If undertaken, this significant property investment by buyers will not go unrewarded. With housing prices projected to continue their ascent, buyers can easily earn back their investment through the upswing in rental prices. StreetEasy cites how hopes for future growth in the Long Island City area have already buoyed condo sales in the Harrison, a newly developing luxury condominium building, where roughly 35 percent of units sold were listed for rent shortly after their sale. As a similar situation occurs in buildings across the area, in the long run, property values could potentially rise enough to make buyers millionaires.


Moreover, if buyers cannot afford direct investment in the expensive Queens area, they can even gain solid returns from properties as far as New Jersey. Although it is difficult to commute from North Jersey to Long Island City, the expansive public transit network allows commuters to get to the city in around an hour. The more affordable housing costs of North Jersey are quite enticing to Amazon employees looking for single-family homes in the suburbs. With median home prices likely to rise in conjunction with buyer demand, townhouses and condominiums in North Jersey will become lucrative investments that allow buyers to partake in the Amazon Effect.


Regardless of proximity to Long Island City, Amazon’s pending arrival should make renters consider homeownership. Prices are substantially increasing in the housing market, but mortgage rates still remain low and lenders do offer a range of low down payment products. As property values continue to rise, homeowners will be able to tap into their growing home equity and could have attractive refinancing options at their disposal. Moreover, they could rent out their property through a site such as Airbnb when away from home or to local tenants for a return on their investment, and the booming state of the area due to Amazon ensures a constant supply of these renters. As the Queens area recovers from its mild housing dip, it is evident that now is the time to make a long-term property investment.


Ultimately, Amazon’s decision to build a massive campus in New York City is one of the largest economic development initiatives for the city in the past decade. The company brings large private sector growth to the area and has promised to create up to 40,000 high-skilled jobs within the next decade. In addition, Amazon’s HQ2 is likely to lure other companies, from established competitors such as Google to burgeoning startups, generating additional growth for the area in the near future. This unprecedented growth has already trickled down into the housing market and construction for the headquarters hasn’t even started yet. If the sudden spike in property prices is any indicator for the future of the city, it is clear that New York City may well be on its way to becoming the next Silicon Valley.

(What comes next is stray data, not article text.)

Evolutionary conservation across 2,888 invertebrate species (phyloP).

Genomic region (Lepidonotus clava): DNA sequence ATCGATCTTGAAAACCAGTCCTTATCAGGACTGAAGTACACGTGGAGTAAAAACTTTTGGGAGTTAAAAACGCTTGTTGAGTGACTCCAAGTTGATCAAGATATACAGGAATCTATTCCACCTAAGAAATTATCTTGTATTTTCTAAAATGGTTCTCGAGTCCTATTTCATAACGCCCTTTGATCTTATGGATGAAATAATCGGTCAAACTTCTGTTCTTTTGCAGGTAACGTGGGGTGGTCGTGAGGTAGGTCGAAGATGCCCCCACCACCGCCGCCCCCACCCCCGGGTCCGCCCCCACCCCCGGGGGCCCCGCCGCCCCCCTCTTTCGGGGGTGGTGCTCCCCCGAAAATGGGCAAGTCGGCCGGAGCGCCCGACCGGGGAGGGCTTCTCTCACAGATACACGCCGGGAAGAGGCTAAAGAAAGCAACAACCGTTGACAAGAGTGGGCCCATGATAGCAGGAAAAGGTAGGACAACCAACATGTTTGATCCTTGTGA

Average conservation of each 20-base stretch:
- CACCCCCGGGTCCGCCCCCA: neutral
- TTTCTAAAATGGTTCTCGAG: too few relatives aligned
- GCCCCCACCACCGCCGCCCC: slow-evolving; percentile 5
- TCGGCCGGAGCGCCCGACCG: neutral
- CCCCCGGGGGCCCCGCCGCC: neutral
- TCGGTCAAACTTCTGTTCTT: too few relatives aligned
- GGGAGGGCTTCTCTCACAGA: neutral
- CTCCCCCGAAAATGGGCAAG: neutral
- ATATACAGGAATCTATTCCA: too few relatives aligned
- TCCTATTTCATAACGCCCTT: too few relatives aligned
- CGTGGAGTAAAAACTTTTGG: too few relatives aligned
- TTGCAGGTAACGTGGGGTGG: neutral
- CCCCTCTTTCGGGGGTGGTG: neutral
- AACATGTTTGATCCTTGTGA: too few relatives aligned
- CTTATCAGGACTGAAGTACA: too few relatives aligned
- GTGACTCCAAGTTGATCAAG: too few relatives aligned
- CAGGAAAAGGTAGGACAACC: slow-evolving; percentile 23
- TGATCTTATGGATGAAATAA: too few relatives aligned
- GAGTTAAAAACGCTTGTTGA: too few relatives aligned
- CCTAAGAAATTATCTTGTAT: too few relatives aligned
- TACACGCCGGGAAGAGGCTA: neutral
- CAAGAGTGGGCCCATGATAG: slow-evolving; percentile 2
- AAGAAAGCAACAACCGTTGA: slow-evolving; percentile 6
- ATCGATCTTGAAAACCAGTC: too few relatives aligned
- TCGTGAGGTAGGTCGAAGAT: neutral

Type in “” on your search engine – you will be redirected to Amazon’s home page. A URL registered by Jeff Bezos, Amazon’s CEO, when he was considering naming the company The name is fitting, as hasn’t stopped at anything to defeat competitors in its pursuit of internet dominance. However, in 2005, Marc Lore and Vinit Bharara had the gall to create Quidsi, the parent company of, a direct competitor to Amazon. Quidsi, not surprisingly, was eventually defeated by Amazon, because of its ability to take huge losses due to its long-term vision and other sources of funding. The company sold to Amazon in 2010, for, according to TechCrunch, $545 million. This was not the end of the story.

In late 2014, Lore announced that he would be launching a new venture, The premise behind the new e-commerce site was that by charging an annual membership fee of $50, it could set lower prices, by not taking any commission on products. It would also save customers money by lowering their total costs on their shopping cart, if all of their products came from one fulfillment center, or they bought more than $35 worth of products. The company quickly gained traction in the investment world, and according to Bloomberg Business, raised $220 million, before registering a single customer.

This initial plan has suffered some major setbacks. According to Bloomberg Business, many customers were unsatisfied with the trial efforts, complaining of glitches within the site. Furthermore, after launching to the public in July, has missed expectations, and dropped the annual $50 fee, the company’s only real source of revenue.